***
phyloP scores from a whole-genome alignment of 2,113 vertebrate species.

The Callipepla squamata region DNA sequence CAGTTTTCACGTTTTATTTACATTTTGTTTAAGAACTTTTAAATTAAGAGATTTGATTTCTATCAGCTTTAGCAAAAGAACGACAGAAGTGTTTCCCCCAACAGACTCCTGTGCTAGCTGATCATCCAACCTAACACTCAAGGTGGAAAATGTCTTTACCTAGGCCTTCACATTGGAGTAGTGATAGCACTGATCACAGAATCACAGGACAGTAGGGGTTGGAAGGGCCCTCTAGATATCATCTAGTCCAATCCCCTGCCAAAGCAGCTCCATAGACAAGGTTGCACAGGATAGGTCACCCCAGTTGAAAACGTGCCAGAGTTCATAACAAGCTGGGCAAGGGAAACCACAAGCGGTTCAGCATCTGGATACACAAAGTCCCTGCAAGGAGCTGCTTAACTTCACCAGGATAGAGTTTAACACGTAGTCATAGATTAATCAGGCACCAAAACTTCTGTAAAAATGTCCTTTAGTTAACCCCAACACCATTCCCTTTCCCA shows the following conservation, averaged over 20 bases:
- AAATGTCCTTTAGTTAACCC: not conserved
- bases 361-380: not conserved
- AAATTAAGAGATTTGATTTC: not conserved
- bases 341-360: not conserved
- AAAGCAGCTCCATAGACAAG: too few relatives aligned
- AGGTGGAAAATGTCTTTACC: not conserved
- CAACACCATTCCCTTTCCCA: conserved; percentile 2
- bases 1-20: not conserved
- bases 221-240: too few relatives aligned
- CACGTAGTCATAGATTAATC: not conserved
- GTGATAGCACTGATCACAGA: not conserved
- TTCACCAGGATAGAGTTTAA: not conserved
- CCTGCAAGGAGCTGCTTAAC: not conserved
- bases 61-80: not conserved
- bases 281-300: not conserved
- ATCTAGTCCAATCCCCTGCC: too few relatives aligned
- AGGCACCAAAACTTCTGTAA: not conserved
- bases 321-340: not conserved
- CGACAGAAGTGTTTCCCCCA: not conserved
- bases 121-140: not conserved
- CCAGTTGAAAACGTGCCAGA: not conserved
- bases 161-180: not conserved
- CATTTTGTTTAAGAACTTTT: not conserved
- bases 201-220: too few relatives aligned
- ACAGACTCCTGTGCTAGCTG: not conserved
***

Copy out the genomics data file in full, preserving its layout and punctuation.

phyloP scores from a whole-genome alignment of 2,113 vertebrate species.

The Callipepla squamata region DNA sequence CAGTTTTCACGTTTTATTTACATTTTGTTTAAGAACTTTTAAATTAAGAGATTTGATTTCTATCAGCTTTAGCAAAAGAACGACAGAAGTGTTTCCCCCAACAGACTCCTGTGCTAGCTGATCATCCAACCTAACACTCAAGGTGGAAAATGTCTTTACCTAGGCCTTCACATTGGAGTAGTGATAGCACTGATCACAGAATCACAGGACAGTAGGGGTTGGAAGGGCCCTCTAGATATCATCTAGTCCAATCCCCTGCCAAAGCAGCTCCATAGACAAGGTTGCACAGGATAGGTCACCCCAGTTGAAAACGTGCCAGAGTTCATAACAAGCTGGGCAAGGGAAACCACAAGCGGTTCAGCATCTGGATACACAAAGTCCCTGCAAGGAGCTGCTTAACTTCACCAGGATAGAGTTTAACACGTAGTCATAGATTAATCAGGCACCAAAACTTCTGTAAAAATGTCCTTTAGTTAACCCCAACACCATTCCCTTTCCCA shows the following conservation, averaged over 20 bases:
- AAATGTCCTTTAGTTAACCC: not conserved
- bases 361-380: not conserved
- AAATTAAGAGATTTGATTTC: not conserved
- bases 341-360: not conserved
- AAAGCAGCTCCATAGACAAG: too few relatives aligned
- AGGTGGAAAATGTCTTTACC: not conserved
- CAACACCATTCCCTTTCCCA: conserved; percentile 2
- bases 1-20: not conserved
- bases 221-240: too few relatives aligned
- CACGTAGTCATAGATTAATC: not conserved
- GTGATAGCACTGATCACAGA: not conserved
- TTCACCAGGATAGAGTTTAA: not conserved
- CCTGCAAGGAGCTGCTTAAC: not conserved
- bases 61-80: not conserved
- bases 281-300: not conserved
- ATCTAGTCCAATCCCCTGCC: too few relatives aligned
- AGGCACCAAAACTTCTGTAA: not conserved
- bases 321-340: not conserved
- CGACAGAAGTGTTTCCCCCA: not conserved
- bases 121-140: not conserved
- CCAGTTGAAAACGTGCCAGA: not conserved
- bases 161-180: not conserved
- CATTTTGTTTAAGAACTTTT: not conserved
- bases 201-220: too few relatives aligned
- ACAGACTCCTGTGCTAGCTG: not conserved